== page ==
Polyglot keyboards (was: Non-standard 8-bit fonts still in use)

Philippe Verdy verdy_p at wanadoo.fr
Tue May 10 10:30:25 CDT 2016

Very true, and this will likely not change.
Even users of "ergonomic" layouts want to keep this ergonomy for their
letters (an letter pairs).
All that can be made reasonable is to extend existing layouts with minimal
changes: basic letters, decimal digits, and basic punctuation must remain
at the same place (and there's also some resistance for the most common few
additional letters used in each language that are typically placed on the
1st row, or near the Enter key).
What is likely to change is the placement of combinations using AltGr on
the first row (but on non-US keyboards, these also include some ASCII
characters considered essential on a computer like the backslash, hash
sign, tilde, arrobace, or underscore)

This leaves little freedom for changes except for keys currently assigned
to less essential characters such as the degree sign, the micro sign, the
pound sign (in countries not usingf this symbol daily), the "universal"
currency sign, the paragraph mark... Those can be used to fit better
candidates for extensions.

But without an extension of keyboard rows, it will be difficult to have a
wide adoption on physical keyboards. Function keys F1..F12 may be easily
reduced to fit additional keys for letters and diacritics.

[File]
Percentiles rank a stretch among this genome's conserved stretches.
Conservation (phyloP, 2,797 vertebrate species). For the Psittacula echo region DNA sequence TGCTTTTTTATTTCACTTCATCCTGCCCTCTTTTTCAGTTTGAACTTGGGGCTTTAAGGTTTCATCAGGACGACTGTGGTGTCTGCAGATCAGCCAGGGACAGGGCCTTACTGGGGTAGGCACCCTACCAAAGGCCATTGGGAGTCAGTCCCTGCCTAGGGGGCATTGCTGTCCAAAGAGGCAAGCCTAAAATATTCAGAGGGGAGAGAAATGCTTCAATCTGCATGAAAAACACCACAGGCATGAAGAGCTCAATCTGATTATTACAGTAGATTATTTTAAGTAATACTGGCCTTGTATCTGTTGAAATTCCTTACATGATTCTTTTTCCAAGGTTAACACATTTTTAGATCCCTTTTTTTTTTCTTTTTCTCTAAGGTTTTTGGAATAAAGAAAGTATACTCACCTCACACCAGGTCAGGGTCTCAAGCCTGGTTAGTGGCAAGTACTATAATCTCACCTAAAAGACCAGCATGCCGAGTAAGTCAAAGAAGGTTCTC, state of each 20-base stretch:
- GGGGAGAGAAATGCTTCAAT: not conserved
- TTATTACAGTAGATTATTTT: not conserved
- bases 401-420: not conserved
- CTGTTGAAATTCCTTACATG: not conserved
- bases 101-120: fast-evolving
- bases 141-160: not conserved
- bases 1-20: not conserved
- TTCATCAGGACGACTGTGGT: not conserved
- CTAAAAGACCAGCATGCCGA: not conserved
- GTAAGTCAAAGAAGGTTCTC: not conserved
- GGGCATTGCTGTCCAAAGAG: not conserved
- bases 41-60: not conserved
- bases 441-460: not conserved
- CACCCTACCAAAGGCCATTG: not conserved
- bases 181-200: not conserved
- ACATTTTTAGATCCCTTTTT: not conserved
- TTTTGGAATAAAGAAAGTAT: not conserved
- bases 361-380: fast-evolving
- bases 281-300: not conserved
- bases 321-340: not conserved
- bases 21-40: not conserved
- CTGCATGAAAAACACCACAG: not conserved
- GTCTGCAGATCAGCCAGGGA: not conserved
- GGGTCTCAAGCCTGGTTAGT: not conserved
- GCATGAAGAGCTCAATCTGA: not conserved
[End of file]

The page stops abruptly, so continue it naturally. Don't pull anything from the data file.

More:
Keyboards have instead been extended for many things that most people in
fact almost never use or don't need there such as multimedia keys,
shortcuts to launch the browser or calculator app. or the contextual
menu/options key (added by Windows), or TWO (sic!) keys for the Windows key
(Keep only one and map the few additional keys found on Japanese keyboards).

But it is challenging to have decent sizes for keys on notebooks keyboards
which are already extremely packed (F1..F12 are already reduced
vertically). They invented another way: using a new "Fn" mode key for
additional multimedia keys (or keys for switching the Wifi, Bluetooth or
display adapters, or control the display lightness or sound volume/mute, or
to eliminate the PrintScreen function, or the ScrollLock or NumLock mode
switch keys). A few of them added a couple of character keys for currency
units ($ and €) instead of the Japanese mode keys.

In fact every brand has done what it wanted to extend the keyboards...
except for extending really the usable alphabets.

For virtual on-screen layouts, there's much more freedom as the display
panel is adaptative and allows more innovative input methods, of things
never dound on physical keyboards such as entering emojis.

2016-05-10 16:55 GMT+02:00 Doug Ewell <doug at ewellic.org>:

> Otto Stolz wrote:
> > Yes, there is somebody going there. E. g., the German standard
> > DIN 2137:2012-06 defines a “T2” layout which is meant
> > for all official, Latin-based orthographies worldwide, and
> > additionally for the Latin-based minority languages of Germany
> > and Austria. The layout is based on the traditional QWERTZU layout
> > for German and Austrian keyboards (which is now dubbed “T1”).
> > Cf. <https://de.wikipedia.org/wiki/T2_(Tastaturbelegung)>.
> Yes, but there's the rub. QWERTY users are about as willing to switch to
> QWERTZ in the name of global standardization as Germans would be to
> switch to QWERTY.
> --
> Doug Ewell | http://ewellic.org | Thornton, CO ����
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